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Olympic Games 2021 – Naomi Osaka’s legacy remains packed of hope despite losing tennis

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A fire was lit to start the Olympics, but Naomi Osaka’s Tokyo 2020 dreams fizzled out too soon on Tuesday in just over an hour by Marketa Vondrousova. With a series of unforced errors and growing frustration, the tennis star’s games ended in a 6-1, 6-4 loss to Vondrosova, the 42nd seed in the world.

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Osaka seemed elusive to Vondrosova, her serve failed to bring results (she won only 25 points out of 43 on her first serve). She made 32 unintentional mistakes compared to Vondrosova’s 10.

When asked then what went mistaken, she replied: “Everything – if you watch the match you’ll probably see. I feel like there’s a lot of things I rely on that I can’t count on today.”

It wasn’t supposed to be this way for Osaka. Chosen to light the Olympic torch at the opening ceremony, Osaka was a key confront of these games, which were planning hosts, who tied with the United States for the most gold medals as a nation.

Osaka took an eight-week burst prior the tournament and looked very relaxed during the first two rounds with victories over Zeng Saisai and Victoria Golubic, but then collapsed on Tuesday as Hurricane Nepartak landed on the roof of Ariak Tennis Court.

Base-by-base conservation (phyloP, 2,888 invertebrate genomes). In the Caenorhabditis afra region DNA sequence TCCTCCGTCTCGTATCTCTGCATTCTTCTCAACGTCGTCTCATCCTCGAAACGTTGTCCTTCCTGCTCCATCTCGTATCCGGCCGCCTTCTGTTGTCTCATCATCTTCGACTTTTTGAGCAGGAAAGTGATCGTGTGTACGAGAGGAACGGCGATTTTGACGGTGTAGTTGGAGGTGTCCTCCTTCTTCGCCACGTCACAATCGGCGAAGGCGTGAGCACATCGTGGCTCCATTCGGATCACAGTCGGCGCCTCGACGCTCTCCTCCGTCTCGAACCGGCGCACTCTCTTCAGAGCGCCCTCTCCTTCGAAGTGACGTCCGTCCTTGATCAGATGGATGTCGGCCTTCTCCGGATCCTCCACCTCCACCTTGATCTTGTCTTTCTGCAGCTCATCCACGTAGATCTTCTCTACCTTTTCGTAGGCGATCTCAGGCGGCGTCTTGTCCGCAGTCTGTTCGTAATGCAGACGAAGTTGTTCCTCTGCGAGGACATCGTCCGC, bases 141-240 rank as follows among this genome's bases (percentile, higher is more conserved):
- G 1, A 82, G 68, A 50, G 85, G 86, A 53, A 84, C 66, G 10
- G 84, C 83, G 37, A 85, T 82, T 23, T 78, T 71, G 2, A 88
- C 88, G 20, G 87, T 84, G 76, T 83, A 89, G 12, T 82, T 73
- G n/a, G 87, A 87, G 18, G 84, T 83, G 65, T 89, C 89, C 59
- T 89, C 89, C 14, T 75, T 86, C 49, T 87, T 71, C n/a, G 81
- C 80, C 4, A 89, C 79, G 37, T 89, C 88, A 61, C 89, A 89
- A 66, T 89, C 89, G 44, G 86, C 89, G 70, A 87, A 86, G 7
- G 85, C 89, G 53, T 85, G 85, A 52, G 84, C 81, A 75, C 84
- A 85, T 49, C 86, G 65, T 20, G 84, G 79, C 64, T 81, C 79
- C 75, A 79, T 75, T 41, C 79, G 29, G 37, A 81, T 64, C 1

It was the 2021 rollercoaster for the four-time Grand Slam champion. After winning the Australian Open in February, Osaka was the player to triumph on the Women’s Tour. But when the French Open began, she announced that she would skip press conferences for the tournament, citing her mental health.

After winning her first round match at Roland Garros, she withdrew from the tournament and later decided not to participate in Wimbledon, focusing on returning the gold medal to her native Japan.

“I definitely feel there was a lot of pressure for this,” Osaka said. “I think maybe it’s because I’ve never played in the Olympics prior and for the first year (it was) a lot. I think I’m happy with the way I played, taking that burst I got.”

It seemed like everything was set perfectly for her when world number 1 Ash Barty came out in the opening round of the Olympics, opening the door for Osaka to persevere Japan’s gold-medal run at the Home Games.

By the time Osaka hit the field on Tuesday, Japan had collected eight gold medals: two in skiing, four in judo, and one in swimming and table tennis. Osaka dreamed of adding another one.

But this dream did not come true. She dropped the first set in 24 minutes, and although she took three game points in the second, her backhand sailed away, sending Vondrosova into the quarter-finals.

“How disappointed I am? I unkind, I feel disappointed in every loss, but I feel this loss is more bad than the others. I know my expectations were much higher,” Osaka said. “I feel like my situation wasn’t that distinguished because I don’t really know how to handle that pressure, so it’s the best I could have done in this situation.”

However, while the loss would certainly hurt Osaka, she has already left a powerful legacy off the field in her home country. The image of lighting the torch was a symbol of hope for a country that went ahead and held the Olympic Games amid the COVID-19 pandemic.

It also had the effect of ending the stigma surrounding mental health. In her self-written article for TIME Magazine, which came out prior the games, she spoke of her desire to make the Japanese people “elated”, and it was not necessary to accomplish this with a medal.


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